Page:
And I would suggest any manager out there taking this exercise, steal it from me — of course you can give me the attribution if you like, that’s up to you — but the exercise is actually very simple. Take your team, or break them up into a couple of teams depending on how big your team is. The first question you want to ask your team is, write down all of the information that you need to know about every specific prospecting customer that would help you capture the information you need to provide a custom solution for them.

So now, all the salespeople, they’re making these lists. The second part of that exercise is, okay, now that you have made the list, I want you to create a question that will extract that information from the customer. And when they do this, it is a breakthrough, epiphany moment for both the managers and the salespeople.

Because what they’re doing now is they’re shifting away from assumptions and now they’re moving to a place of assessment to validate any costly assumptions that they may be thinking, which are often based on past experiences. If we’re talking about eradicating the costly assumptions that salespeople make, and having them transform from assuming the facts to assessing the facts.

Here’s a great example. I remember working with this one salesperson, and we were doing a deal review. We talked about deal A, deal B, and deal C. And the salesperson said to me, deal A is closed, and of course I congratulated him. Deal B, the salesperson said, Keith, I’m still working on it. But deal C, Keith, it’s dead. It’s dead. It’s a budget thing. They don’t have the money. My first question to that salesperson is, is that what the customer told you?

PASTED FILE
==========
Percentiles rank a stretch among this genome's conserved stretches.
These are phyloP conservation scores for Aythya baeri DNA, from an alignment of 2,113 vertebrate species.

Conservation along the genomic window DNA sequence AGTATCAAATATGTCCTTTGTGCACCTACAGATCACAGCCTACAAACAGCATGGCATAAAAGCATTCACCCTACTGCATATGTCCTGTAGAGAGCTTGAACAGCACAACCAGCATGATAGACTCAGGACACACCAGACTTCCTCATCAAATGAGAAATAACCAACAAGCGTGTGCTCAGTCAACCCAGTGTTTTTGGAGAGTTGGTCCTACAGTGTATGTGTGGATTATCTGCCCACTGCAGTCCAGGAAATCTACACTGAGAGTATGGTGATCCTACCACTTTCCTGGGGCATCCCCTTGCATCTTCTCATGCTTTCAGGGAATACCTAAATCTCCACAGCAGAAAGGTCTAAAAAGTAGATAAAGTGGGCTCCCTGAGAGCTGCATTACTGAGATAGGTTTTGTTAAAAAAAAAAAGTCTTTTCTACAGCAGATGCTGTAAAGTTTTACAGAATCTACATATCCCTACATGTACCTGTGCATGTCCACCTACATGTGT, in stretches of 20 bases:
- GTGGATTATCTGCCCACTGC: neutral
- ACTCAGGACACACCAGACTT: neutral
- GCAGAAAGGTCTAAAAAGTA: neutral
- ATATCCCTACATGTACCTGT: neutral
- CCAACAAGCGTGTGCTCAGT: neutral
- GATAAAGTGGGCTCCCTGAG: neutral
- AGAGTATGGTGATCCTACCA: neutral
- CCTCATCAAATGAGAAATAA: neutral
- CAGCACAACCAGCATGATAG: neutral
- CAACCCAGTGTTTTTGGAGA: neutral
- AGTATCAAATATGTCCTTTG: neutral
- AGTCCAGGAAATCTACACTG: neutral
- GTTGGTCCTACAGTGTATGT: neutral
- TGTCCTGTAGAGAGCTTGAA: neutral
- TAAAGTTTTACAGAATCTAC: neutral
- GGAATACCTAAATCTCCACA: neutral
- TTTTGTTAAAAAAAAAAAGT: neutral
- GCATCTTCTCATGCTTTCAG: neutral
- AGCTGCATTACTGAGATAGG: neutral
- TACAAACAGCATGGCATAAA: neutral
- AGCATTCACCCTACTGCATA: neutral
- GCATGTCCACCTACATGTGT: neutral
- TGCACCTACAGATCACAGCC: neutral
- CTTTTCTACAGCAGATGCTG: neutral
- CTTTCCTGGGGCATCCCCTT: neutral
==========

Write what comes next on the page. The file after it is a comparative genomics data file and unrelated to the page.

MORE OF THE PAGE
And more times than not, the response that I hear is, well, Keith, given my experience, it typically comes down to price. That’s an assumption. That salesperson never gathered the facts that they need in order to make that decision whether or not there’s an opportunity to serve that customer. So, that’s one great example of one assumption, but there are dozens more.

For example, when meeting with the prospect, do you assume the objective of the meeting is to get the sale? Or, the reality is, it’s to see if there’s a fit. Or, when sending out collateral material, do you assume the materials contain the information that the prospect wants or needs? That’s an assumption. Then we wonder why we don’t hear back because all that prospect did was, get the email, open it up, delete it, or it just went right into their spam box.